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The Good and Bad of Ambidexterity: In Which Domains Should Firms Be Ambidextrous or Not to Foster Innovativeness?
|Title:||The Good and Bad of Ambidexterity: In Which Domains Should Firms Be Ambidextrous or Not to Foster Innovativeness?|
|Keywords:||dynamic capabilities theory|
product program innovativeness
|Issue Date:||04 Jan 2017|
|Abstract:||Because it is difficult and costly for firms to practice exploration and exploitation simultaneously in their new product development, managers need to know when investing in ambidexterity is beneficial for their firm’s innovativeness and when it is not. To date, research has remained undecided about the performance implications of striving for the joint implementation of exploration and exploitation. To address this persistent debate, the current study develops a new conceptualization that distinguishes two forms of ambidexterity, with contrasting effects on innovativeness. Drawing on dynamic capabilities theory, this study proposes that market-based ambidexterity benefits companies’ innovativeness, whereas product-based ambidexterity harms it. The empirical results, obtained from longitudinal data gathered from 229 executives in multiple industries, confirm these theorized effects of the two forms of ambidexterity on product program innovativeness, which in turn increases firm performance. These findings help explain the varying effects of ambidexterity in prior research and offer important managerial and decision-making implications.|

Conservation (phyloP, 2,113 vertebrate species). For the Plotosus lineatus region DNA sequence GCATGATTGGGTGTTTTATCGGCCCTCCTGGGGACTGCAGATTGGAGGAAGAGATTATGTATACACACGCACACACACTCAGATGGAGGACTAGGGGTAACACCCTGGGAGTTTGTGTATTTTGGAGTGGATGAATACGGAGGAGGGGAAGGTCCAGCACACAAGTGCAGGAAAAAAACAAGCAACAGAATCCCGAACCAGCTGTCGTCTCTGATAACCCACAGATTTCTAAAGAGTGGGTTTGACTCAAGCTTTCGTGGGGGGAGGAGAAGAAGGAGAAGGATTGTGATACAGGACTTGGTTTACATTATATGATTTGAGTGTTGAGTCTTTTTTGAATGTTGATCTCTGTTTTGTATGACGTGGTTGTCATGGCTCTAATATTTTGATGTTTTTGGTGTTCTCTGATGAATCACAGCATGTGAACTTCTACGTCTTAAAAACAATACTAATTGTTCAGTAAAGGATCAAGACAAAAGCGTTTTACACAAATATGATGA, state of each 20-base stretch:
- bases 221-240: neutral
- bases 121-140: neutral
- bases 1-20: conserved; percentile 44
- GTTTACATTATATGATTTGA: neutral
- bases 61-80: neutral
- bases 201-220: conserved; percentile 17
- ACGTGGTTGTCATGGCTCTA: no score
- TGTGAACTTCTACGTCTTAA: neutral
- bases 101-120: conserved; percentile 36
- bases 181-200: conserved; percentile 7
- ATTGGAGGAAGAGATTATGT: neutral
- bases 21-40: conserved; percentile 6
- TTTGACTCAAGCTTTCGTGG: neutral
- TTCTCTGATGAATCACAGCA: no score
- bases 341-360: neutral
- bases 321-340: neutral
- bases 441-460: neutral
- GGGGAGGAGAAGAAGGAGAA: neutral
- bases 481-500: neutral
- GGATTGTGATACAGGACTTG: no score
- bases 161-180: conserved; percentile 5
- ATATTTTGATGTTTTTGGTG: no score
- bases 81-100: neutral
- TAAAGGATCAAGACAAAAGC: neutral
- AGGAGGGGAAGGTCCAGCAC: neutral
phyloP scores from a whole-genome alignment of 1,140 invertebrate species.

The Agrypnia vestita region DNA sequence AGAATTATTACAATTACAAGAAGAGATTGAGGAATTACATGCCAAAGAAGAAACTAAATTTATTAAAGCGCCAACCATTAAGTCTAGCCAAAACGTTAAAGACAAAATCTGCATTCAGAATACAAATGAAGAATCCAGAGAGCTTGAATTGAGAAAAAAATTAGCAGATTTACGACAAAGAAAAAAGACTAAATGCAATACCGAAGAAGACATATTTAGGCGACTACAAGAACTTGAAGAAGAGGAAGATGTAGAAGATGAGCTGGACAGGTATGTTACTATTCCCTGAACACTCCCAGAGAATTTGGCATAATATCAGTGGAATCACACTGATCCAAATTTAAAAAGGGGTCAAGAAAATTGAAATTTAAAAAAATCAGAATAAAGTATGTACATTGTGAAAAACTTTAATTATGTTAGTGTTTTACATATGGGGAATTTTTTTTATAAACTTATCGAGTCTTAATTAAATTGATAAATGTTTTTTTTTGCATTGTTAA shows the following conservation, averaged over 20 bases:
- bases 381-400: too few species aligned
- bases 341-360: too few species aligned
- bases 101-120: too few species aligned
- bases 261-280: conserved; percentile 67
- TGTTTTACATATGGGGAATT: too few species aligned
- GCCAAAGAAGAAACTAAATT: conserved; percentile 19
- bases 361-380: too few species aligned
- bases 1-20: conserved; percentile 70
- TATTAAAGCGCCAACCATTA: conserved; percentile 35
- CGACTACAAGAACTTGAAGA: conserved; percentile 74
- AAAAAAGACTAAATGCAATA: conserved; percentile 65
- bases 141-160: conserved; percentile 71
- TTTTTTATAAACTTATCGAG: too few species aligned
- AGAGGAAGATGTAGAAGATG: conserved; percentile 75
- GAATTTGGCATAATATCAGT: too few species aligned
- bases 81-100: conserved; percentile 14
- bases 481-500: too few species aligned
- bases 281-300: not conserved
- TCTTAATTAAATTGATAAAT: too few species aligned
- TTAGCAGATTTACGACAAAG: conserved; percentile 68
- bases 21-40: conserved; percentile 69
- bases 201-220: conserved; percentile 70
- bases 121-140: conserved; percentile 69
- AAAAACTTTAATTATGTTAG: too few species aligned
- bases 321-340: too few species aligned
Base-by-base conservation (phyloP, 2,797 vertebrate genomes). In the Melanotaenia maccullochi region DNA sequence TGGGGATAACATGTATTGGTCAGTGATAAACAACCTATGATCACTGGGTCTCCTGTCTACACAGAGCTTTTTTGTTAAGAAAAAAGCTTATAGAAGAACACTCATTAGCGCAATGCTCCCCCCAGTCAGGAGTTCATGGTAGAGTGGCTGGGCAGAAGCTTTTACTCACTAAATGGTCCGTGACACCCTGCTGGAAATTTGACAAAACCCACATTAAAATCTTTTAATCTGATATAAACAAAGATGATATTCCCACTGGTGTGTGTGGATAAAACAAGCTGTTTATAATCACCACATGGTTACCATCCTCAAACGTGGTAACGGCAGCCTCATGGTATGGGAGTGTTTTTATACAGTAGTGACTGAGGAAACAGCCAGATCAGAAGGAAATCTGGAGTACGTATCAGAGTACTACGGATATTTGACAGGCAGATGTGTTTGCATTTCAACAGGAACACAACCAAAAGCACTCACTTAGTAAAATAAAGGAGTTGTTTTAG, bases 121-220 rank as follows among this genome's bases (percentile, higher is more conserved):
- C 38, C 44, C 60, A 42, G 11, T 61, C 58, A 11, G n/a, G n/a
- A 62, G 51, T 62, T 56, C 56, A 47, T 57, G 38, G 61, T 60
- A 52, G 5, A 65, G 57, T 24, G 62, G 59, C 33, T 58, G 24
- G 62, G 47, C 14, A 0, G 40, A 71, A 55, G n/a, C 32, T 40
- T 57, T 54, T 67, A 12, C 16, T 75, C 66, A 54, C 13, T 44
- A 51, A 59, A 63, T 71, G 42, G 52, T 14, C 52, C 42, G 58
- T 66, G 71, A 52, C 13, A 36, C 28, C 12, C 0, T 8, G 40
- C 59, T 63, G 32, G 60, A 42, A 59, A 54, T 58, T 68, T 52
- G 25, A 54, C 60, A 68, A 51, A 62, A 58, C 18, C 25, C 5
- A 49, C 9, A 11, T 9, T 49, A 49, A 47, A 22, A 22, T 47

|Rights:||Attribution-NonCommercial-NoDerivatives 4.0 International|
|Appears in Collections:||Managing Knowledge for Innovation, Agility, and Collaboration Minitrack|
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